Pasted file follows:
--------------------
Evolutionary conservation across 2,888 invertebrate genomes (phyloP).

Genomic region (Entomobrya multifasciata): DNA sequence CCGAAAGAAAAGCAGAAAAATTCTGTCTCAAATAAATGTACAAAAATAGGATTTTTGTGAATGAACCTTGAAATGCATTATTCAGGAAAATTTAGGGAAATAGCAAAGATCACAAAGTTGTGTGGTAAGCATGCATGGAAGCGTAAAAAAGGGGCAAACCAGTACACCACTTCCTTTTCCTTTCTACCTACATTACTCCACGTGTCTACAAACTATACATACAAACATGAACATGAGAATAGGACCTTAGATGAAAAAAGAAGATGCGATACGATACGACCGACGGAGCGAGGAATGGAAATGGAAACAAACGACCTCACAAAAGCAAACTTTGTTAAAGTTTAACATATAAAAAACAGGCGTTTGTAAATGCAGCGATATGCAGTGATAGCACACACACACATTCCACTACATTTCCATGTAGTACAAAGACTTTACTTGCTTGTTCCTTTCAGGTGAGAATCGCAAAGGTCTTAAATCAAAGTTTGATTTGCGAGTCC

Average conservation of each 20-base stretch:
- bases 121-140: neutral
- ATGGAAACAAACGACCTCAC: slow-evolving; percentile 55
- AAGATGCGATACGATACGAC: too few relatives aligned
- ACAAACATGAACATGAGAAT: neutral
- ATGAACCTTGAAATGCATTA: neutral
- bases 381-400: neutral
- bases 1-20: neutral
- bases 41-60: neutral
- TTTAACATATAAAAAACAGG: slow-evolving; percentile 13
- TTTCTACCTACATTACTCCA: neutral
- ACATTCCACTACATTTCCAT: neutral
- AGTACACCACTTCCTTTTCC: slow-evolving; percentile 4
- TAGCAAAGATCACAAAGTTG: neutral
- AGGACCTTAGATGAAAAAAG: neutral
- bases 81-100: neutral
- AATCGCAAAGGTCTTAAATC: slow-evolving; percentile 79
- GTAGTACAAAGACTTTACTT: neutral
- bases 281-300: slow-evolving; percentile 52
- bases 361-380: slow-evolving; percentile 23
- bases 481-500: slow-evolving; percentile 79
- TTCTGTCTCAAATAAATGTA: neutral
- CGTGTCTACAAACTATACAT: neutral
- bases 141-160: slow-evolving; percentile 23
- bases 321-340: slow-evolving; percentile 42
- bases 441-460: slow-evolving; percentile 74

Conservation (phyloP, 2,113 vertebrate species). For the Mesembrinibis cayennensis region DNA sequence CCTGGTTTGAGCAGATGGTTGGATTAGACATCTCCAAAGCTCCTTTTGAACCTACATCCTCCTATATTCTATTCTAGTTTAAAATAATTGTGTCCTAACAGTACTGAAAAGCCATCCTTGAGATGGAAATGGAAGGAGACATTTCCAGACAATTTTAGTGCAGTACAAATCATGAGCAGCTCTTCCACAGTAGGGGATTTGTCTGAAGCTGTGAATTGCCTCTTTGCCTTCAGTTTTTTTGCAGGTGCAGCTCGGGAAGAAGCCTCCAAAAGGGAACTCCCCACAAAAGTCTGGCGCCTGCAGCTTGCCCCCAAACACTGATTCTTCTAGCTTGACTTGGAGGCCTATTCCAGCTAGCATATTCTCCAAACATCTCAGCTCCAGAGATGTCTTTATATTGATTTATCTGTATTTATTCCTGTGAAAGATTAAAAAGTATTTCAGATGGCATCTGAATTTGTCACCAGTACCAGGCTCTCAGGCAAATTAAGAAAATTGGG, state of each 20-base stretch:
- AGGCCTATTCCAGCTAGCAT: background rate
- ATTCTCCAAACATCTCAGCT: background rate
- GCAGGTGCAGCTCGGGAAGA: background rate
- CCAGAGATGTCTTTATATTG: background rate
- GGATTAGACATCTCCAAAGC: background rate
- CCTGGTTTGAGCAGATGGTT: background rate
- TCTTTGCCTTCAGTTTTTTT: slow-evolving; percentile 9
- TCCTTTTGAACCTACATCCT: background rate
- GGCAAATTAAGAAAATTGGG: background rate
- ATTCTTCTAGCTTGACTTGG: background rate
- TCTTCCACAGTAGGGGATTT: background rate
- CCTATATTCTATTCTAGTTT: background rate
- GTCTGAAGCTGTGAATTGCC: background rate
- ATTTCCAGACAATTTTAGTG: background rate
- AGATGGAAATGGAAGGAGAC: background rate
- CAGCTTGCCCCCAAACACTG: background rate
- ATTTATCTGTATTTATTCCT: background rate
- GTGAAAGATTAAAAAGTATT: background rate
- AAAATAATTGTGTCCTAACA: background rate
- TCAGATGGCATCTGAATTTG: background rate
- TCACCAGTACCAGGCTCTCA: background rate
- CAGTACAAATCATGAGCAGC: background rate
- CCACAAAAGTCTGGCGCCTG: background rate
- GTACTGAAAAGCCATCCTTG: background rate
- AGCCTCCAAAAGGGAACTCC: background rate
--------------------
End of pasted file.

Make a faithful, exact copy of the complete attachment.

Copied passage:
Evolutionary conservation across 2,888 invertebrate genomes (phyloP).

Genomic region (Entomobrya multifasciata): DNA sequence CCGAAAGAAAAGCAGAAAAATTCTGTCTCAAATAAATGTACAAAAATAGGATTTTTGTGAATGAACCTTGAAATGCATTATTCAGGAAAATTTAGGGAAATAGCAAAGATCACAAAGTTGTGTGGTAAGCATGCATGGAAGCGTAAAAAAGGGGCAAACCAGTACACCACTTCCTTTTCCTTTCTACCTACATTACTCCACGTGTCTACAAACTATACATACAAACATGAACATGAGAATAGGACCTTAGATGAAAAAAGAAGATGCGATACGATACGACCGACGGAGCGAGGAATGGAAATGGAAACAAACGACCTCACAAAAGCAAACTTTGTTAAAGTTTAACATATAAAAAACAGGCGTTTGTAAATGCAGCGATATGCAGTGATAGCACACACACACATTCCACTACATTTCCATGTAGTACAAAGACTTTACTTGCTTGTTCCTTTCAGGTGAGAATCGCAAAGGTCTTAAATCAAAGTTTGATTTGCGAGTCC

Average conservation of each 20-base stretch:
- bases 121-140: neutral
- ATGGAAACAAACGACCTCAC: slow-evolving; percentile 55
- AAGATGCGATACGATACGAC: too few relatives aligned
- ACAAACATGAACATGAGAAT: neutral
- ATGAACCTTGAAATGCATTA: neutral
- bases 381-400: neutral
- bases 1-20: neutral
- bases 41-60: neutral
- TTTAACATATAAAAAACAGG: slow-evolving; percentile 13
- TTTCTACCTACATTACTCCA: neutral
- ACATTCCACTACATTTCCAT: neutral
- AGTACACCACTTCCTTTTCC: slow-evolving; percentile 4
- TAGCAAAGATCACAAAGTTG: neutral
- AGGACCTTAGATGAAAAAAG: neutral
- bases 81-100: neutral
- AATCGCAAAGGTCTTAAATC: slow-evolving; percentile 79
- GTAGTACAAAGACTTTACTT: neutral
- bases 281-300: slow-evolving; percentile 52
- bases 361-380: slow-evolving; percentile 23
- bases 481-500: slow-evolving; percentile 79
- TTCTGTCTCAAATAAATGTA: neutral
- CGTGTCTACAAACTATACAT: neutral
- bases 141-160: slow-evolving; percentile 23
- bases 321-340: slow-evolving; percentile 42
- bases 441-460: slow-evolving; percentile 74

Conservation (phyloP, 2,113 vertebrate species). For the Mesembrinibis cayennensis region DNA sequence CCTGGTTTGAGCAGATGGTTGGATTAGACATCTCCAAAGCTCCTTTTGAACCTACATCCTCCTATATTCTATTCTAGTTTAAAATAATTGTGTCCTAACAGTACTGAAAAGCCATCCTTGAGATGGAAATGGAAGGAGACATTTCCAGACAATTTTAGTGCAGTACAAATCATGAGCAGCTCTTCCACAGTAGGGGATTTGTCTGAAGCTGTGAATTGCCTCTTTGCCTTCAGTTTTTTTGCAGGTGCAGCTCGGGAAGAAGCCTCCAAAAGGGAACTCCCCACAAAAGTCTGGCGCCTGCAGCTTGCCCCCAAACACTGATTCTTCTAGCTTGACTTGGAGGCCTATTCCAGCTAGCATATTCTCCAAACATCTCAGCTCCAGAGATGTCTTTATATTGATTTATCTGTATTTATTCCTGTGAAAGATTAAAAAGTATTTCAGATGGCATCTGAATTTGTCACCAGTACCAGGCTCTCAGGCAAATTAAGAAAATTGGG, state of each 20-base stretch:
- AGGCCTATTCCAGCTAGCAT: background rate
- ATTCTCCAAACATCTCAGCT: background rate
- GCAGGTGCAGCTCGGGAAGA: background rate
- CCAGAGATGTCTTTATATTG: background rate
- GGATTAGACATCTCCAAAGC: background rate
- CCTGGTTTGAGCAGATGGTT: background rate
- TCTTTGCCTTCAGTTTTTTT: slow-evolving; percentile 9
- TCCTTTTGAACCTACATCCT: background rate
- GGCAAATTAAGAAAATTGGG: background rate
- ATTCTTCTAGCTTGACTTGG: background rate
- TCTTCCACAGTAGGGGATTT: background rate
- CCTATATTCTATTCTAGTTT: background rate
- GTCTGAAGCTGTGAATTGCC: background rate
- ATTTCCAGACAATTTTAGTG: background rate
- AGATGGAAATGGAAGGAGAC: background rate
- CAGCTTGCCCCCAAACACTG: background rate
- ATTTATCTGTATTTATTCCT: background rate
- GTGAAAGATTAAAAAGTATT: background rate
- AAAATAATTGTGTCCTAACA: background rate
- TCAGATGGCATCTGAATTTG: background rate
- TCACCAGTACCAGGCTCTCA: background rate
- CAGTACAAATCATGAGCAGC: background rate
- CCACAAAAGTCTGGCGCCTG: background rate
- GTACTGAAAAGCCATCCTTG: background rate
- AGCCTCCAAAAGGGAACTCC: background rate